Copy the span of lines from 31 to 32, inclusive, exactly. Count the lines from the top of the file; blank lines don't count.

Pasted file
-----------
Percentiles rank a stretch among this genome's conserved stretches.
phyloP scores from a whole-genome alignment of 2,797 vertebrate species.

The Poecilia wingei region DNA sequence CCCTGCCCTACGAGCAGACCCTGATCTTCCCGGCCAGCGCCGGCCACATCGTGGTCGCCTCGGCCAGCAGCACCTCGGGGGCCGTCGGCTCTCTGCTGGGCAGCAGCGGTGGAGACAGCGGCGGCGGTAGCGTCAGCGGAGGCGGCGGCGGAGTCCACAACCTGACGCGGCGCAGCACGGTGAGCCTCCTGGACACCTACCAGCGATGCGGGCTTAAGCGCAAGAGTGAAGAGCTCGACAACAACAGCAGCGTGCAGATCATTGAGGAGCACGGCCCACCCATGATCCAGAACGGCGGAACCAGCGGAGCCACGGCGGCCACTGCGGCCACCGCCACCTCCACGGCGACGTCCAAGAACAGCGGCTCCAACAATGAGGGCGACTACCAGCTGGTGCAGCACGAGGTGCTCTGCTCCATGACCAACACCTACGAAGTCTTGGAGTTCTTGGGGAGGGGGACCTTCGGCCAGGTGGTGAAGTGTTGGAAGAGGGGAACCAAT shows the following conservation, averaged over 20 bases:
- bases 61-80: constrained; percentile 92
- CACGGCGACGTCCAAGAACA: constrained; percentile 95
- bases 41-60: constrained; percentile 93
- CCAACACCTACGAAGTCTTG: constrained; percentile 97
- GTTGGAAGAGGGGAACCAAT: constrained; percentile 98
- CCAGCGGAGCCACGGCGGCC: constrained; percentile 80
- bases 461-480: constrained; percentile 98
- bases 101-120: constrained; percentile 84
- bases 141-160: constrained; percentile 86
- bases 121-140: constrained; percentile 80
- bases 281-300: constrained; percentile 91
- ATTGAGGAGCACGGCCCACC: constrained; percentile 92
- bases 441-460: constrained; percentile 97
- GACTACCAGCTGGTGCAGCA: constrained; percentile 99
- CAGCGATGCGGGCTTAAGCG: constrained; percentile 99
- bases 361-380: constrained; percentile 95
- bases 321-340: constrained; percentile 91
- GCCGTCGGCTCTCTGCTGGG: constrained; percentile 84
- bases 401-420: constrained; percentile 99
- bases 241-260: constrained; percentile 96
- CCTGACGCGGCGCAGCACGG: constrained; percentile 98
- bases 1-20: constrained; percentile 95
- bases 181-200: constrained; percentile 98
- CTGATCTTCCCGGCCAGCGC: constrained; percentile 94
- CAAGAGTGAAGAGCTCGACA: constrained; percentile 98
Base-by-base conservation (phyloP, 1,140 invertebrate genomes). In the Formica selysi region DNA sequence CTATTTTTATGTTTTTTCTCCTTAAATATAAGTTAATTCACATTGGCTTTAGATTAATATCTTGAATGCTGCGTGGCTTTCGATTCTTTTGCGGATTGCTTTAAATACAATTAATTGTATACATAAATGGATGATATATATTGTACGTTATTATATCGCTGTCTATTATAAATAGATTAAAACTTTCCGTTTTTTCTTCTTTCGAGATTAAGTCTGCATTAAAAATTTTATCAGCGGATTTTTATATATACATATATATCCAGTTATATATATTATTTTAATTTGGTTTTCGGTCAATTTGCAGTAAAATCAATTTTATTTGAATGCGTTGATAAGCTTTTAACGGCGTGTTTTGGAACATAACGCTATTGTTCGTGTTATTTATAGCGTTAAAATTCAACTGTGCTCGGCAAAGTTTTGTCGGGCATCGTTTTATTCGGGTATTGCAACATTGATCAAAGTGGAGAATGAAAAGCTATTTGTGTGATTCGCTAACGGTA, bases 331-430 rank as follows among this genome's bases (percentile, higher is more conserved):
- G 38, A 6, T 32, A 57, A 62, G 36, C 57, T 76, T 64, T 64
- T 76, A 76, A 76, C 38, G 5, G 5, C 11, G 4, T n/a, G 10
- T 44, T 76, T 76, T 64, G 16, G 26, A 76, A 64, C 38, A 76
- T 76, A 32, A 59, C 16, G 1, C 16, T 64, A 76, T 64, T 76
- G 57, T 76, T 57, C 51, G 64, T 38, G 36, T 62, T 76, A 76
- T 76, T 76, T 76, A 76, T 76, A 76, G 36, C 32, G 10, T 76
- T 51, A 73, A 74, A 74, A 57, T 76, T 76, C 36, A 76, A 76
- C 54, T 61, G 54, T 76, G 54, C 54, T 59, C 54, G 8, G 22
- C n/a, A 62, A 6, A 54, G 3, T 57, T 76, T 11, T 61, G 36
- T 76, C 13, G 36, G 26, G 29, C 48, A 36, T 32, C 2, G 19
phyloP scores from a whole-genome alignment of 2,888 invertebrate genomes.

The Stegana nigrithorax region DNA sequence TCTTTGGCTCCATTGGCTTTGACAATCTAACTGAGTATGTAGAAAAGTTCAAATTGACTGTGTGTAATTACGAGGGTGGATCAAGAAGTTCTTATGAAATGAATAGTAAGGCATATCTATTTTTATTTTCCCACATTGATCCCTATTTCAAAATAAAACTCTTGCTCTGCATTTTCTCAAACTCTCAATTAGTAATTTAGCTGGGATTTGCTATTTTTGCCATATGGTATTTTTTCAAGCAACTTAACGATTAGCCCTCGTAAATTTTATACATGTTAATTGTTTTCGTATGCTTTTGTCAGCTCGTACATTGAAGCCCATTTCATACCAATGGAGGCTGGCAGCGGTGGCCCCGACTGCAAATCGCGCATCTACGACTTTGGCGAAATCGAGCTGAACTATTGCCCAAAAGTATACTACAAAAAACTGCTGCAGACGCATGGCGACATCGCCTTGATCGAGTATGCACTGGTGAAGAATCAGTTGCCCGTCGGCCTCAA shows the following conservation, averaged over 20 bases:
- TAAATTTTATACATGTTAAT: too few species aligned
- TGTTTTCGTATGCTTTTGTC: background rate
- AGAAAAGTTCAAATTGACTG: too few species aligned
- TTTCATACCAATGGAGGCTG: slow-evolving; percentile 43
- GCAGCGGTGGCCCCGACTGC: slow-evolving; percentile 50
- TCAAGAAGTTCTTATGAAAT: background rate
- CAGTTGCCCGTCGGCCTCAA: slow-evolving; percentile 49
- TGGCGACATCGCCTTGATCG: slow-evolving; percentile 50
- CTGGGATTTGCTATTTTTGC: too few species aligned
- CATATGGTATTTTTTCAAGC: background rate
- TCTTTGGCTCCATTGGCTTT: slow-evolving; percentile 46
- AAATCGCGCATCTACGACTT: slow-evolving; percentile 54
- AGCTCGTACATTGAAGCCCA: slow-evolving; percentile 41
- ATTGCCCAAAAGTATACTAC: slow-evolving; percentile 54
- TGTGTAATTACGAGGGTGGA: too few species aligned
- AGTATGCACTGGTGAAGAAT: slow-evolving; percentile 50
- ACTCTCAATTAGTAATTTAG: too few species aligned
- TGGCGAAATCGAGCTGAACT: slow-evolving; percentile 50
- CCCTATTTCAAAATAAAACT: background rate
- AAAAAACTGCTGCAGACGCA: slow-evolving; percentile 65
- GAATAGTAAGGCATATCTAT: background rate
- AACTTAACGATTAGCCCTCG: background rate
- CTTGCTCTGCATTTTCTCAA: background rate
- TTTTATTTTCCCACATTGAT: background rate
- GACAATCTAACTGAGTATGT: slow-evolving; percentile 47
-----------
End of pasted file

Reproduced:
- T 76, A 76, A 76, C 38, G 5, G 5, C 11, G 4, T n/a, G 10
- T 44, T 76, T 76, T 64, G 16, G 26, A 76, A 64, C 38, A 76